The debate over legalizing marijuana in North Carolina has been ongoing for some time, and the state is now closer than ever to making it a reality. Recently, the state legislature passed a bill that would automatically legalize prescription drugs containing marijuana and tetrahydrocannabinols (THC), the chemical compound in the marijuana plant that causes the drug high. But before this can happen, several steps must be taken. The Food and Drug Administration (FDA) must first approve the use of the prescription.
The Drug Enforcement Administration (DEA) must then make appropriate changes to federal programs. Finally, a state commission would not have to oppose the change. Proponents of the bill argue that THC has medicinal benefits, including treating seizures, and point out that it would simply align state and federal standards. Critics, however, worry that it could set a damaging precedent and lead to full legalization of marijuana in North Carolina.
Larry Pittman, Republican of Cabarrus County, was one of only nine legislators to object to the bill. He proposed an amendment to say that marijuana will not be legalized in North Carolina regardless of federal action, but the change was not considered by GOP House Speaker Tim Moore. Carteret County's Pat McElraft said the state Commission on Mental Health, Developmental Disabilities and Substance Abuse can still oppose FDA-approved drugs. The bill passed 92-9 in the House of Representatives on Wednesday after a unanimous 49-0 vote in the state Senate last month. Governor Roy Cooper is expected to sign the measure into law soon.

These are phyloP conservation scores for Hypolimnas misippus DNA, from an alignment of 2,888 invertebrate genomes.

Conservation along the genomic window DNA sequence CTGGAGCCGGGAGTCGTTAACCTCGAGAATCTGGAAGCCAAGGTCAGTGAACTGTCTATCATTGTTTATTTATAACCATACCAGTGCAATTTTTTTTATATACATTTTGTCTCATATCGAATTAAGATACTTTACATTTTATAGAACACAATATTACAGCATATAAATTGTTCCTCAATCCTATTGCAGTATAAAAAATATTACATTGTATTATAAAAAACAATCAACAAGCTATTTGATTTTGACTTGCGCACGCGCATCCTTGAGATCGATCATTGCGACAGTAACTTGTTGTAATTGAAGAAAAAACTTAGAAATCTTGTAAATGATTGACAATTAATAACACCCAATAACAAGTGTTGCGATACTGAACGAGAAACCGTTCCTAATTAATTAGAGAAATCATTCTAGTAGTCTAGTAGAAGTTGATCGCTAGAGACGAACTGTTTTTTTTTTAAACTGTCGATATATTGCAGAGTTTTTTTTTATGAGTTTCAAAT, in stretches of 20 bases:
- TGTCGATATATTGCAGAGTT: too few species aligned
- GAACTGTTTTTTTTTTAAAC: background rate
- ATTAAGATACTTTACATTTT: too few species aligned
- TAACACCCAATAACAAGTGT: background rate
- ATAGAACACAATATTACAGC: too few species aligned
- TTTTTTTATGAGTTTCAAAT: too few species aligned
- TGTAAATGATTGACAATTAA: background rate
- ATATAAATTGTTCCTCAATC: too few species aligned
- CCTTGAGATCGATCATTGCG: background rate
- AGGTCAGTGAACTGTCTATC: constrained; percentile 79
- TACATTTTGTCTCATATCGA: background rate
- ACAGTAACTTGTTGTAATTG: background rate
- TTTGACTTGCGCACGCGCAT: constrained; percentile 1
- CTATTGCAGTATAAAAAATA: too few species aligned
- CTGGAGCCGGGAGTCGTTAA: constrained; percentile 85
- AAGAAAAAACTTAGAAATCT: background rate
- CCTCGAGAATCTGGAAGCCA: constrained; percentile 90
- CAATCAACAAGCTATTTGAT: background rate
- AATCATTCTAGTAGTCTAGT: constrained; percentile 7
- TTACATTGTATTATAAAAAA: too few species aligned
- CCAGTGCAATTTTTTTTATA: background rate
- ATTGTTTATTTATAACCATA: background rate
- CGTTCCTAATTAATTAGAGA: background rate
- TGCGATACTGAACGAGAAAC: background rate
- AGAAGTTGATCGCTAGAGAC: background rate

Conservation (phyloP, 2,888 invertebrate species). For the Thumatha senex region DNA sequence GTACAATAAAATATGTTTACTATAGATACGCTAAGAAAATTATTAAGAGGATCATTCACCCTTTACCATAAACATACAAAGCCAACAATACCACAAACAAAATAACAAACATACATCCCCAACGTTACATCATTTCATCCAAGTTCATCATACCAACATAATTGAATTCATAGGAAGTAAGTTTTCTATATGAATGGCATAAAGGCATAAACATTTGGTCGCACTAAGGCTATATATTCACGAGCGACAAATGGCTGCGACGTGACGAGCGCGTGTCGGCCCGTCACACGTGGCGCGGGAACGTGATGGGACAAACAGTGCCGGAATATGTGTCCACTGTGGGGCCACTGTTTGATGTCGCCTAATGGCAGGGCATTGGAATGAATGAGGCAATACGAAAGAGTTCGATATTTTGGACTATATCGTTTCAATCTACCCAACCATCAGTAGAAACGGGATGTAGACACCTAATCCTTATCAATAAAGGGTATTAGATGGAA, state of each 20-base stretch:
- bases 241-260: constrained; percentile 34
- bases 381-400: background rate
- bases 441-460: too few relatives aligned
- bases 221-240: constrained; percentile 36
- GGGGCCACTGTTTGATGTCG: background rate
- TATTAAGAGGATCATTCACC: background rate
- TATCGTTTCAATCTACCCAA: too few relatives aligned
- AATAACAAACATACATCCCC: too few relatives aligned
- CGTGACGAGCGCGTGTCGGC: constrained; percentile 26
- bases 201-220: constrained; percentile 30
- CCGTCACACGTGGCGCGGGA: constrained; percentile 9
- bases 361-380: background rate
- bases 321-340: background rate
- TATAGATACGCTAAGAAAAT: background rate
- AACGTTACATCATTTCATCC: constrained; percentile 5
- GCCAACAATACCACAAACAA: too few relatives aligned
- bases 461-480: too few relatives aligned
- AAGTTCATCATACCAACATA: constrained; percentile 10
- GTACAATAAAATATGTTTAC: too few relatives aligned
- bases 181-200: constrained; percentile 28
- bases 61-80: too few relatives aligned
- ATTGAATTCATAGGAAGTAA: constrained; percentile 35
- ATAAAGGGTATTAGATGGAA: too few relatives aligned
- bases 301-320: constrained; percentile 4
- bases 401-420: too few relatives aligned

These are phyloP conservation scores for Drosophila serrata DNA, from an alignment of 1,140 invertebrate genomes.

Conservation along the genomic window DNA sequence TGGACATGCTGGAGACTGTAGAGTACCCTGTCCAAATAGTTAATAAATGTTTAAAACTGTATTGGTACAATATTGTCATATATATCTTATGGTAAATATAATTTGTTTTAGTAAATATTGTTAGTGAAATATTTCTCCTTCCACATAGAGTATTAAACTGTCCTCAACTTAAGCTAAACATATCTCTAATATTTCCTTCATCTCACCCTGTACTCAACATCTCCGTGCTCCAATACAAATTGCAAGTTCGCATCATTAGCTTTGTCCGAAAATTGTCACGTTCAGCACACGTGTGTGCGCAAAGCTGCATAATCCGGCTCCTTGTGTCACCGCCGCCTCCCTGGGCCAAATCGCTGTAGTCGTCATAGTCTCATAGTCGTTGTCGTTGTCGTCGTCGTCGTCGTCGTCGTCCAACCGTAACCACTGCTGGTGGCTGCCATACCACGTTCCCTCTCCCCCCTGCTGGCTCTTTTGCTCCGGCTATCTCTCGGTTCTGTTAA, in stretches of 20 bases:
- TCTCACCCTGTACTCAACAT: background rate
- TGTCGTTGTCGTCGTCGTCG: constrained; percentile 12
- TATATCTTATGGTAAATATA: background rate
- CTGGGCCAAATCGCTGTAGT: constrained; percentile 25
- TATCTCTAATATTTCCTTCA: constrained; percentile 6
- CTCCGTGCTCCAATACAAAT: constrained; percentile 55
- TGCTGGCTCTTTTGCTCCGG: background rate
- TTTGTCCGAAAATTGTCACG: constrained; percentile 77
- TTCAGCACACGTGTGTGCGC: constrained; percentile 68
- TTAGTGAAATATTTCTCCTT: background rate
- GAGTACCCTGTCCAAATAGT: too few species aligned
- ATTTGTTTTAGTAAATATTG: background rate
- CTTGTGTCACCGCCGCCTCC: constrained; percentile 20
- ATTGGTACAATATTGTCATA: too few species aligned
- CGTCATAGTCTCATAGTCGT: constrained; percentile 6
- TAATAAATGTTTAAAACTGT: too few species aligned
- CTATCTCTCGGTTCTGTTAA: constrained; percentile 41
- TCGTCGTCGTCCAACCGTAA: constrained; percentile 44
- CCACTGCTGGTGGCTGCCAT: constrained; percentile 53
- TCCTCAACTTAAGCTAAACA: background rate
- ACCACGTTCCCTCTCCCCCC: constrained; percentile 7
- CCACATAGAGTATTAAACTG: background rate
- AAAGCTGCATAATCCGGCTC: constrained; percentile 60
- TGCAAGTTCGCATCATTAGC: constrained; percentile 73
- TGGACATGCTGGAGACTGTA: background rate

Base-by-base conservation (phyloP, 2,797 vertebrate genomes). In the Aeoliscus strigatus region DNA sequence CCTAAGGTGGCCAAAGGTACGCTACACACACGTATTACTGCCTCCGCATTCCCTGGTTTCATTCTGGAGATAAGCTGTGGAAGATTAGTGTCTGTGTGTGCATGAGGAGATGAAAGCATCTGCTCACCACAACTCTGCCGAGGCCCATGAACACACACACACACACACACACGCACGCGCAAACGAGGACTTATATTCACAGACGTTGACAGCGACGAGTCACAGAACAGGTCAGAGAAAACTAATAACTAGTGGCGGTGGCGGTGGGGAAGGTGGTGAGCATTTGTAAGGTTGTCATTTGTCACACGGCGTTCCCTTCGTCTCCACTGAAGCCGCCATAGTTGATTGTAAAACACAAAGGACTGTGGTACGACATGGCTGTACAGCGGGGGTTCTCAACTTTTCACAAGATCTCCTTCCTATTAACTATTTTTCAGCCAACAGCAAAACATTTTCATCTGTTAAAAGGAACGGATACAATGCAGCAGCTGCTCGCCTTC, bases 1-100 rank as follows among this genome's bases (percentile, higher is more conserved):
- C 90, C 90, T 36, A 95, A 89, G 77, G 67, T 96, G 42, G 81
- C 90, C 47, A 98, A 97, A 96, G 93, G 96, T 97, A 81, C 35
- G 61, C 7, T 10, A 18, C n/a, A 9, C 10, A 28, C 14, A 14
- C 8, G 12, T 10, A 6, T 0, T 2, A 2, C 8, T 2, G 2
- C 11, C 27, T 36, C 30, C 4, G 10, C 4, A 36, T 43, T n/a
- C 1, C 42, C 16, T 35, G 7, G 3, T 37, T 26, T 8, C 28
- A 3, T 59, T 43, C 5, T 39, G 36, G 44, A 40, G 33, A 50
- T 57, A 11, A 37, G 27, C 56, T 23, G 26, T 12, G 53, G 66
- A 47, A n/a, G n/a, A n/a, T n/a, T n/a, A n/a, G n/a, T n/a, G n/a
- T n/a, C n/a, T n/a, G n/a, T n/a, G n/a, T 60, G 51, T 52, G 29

A WRAL News online poll found that North Carolina Democratic, Republican and unaffiliated voters overwhelmingly support legalizing marijuana for medical use. Recreational use also has strong support, including from a plurality of Republicans. Nearly three out of four respondents said marijuana should be legalized for medical use, while 57% supported recreational legalization. Now that the bill has passed both houses of the legislature with strong bipartisan support, it is only a matter of time before North Carolina joins other states in legalizing marijuana for medical and recreational use. It remains to be seen how this will affect the state's economy and public health, but one thing is certain: this is an important step forward for North Carolina.